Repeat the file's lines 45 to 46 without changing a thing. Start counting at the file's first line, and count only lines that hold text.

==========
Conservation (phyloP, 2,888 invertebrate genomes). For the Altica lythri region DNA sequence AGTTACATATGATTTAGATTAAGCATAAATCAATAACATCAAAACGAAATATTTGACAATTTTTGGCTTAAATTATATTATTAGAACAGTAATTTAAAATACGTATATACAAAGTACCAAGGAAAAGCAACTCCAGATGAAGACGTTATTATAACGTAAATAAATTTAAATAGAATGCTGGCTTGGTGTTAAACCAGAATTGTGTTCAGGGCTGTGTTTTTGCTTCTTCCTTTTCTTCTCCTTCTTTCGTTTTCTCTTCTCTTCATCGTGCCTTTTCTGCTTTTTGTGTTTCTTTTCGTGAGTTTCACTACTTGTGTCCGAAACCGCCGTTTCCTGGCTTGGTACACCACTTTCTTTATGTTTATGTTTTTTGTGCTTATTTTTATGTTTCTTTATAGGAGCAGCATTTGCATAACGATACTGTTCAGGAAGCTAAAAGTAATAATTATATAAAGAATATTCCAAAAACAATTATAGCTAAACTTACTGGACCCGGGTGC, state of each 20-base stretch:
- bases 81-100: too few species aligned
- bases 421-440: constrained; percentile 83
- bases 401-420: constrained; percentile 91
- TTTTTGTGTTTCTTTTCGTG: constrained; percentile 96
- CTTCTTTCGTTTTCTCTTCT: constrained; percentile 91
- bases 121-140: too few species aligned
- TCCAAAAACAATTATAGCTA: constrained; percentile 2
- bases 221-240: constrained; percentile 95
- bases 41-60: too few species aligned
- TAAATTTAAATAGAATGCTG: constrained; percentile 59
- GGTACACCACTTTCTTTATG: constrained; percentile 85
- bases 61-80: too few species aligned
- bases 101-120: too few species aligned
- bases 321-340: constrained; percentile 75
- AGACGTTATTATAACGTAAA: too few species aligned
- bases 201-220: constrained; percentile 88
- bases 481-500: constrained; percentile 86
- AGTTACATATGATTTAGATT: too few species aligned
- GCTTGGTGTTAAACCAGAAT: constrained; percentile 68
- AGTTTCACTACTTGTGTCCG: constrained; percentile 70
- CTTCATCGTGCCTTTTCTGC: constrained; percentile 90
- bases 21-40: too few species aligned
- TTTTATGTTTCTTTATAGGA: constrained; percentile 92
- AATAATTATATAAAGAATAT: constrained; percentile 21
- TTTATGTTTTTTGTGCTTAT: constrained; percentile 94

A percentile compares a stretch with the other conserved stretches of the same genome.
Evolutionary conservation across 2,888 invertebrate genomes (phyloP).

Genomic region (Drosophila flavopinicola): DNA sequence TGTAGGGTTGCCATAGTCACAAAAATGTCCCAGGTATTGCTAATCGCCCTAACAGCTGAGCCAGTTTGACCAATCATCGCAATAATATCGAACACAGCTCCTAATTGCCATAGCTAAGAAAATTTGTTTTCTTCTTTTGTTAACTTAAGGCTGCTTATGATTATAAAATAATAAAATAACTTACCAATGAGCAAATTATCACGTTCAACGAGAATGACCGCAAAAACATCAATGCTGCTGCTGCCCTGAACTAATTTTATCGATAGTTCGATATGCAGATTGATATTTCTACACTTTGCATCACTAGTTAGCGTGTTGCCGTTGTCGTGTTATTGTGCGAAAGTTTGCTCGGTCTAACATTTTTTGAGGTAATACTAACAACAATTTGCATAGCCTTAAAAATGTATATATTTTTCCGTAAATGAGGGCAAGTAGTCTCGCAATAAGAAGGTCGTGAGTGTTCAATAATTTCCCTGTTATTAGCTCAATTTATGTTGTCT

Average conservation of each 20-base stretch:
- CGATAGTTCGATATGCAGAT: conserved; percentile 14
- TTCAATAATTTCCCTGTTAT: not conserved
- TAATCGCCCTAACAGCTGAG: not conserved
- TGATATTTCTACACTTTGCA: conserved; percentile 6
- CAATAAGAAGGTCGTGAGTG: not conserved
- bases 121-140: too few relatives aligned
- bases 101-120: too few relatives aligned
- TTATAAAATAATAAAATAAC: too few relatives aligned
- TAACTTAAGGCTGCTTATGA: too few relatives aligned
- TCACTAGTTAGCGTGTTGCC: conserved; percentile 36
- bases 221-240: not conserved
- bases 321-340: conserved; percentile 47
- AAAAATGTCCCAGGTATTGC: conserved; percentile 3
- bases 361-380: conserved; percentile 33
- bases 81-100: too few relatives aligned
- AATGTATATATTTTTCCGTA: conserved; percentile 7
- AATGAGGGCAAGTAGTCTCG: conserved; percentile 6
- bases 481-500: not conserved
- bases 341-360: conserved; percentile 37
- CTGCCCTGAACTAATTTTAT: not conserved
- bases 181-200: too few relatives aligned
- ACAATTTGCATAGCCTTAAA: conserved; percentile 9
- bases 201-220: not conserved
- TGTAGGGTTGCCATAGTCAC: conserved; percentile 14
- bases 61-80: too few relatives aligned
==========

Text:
- bases 81-100: too few relatives aligned
- AATGTATATATTTTTCCGTA: conserved; percentile 7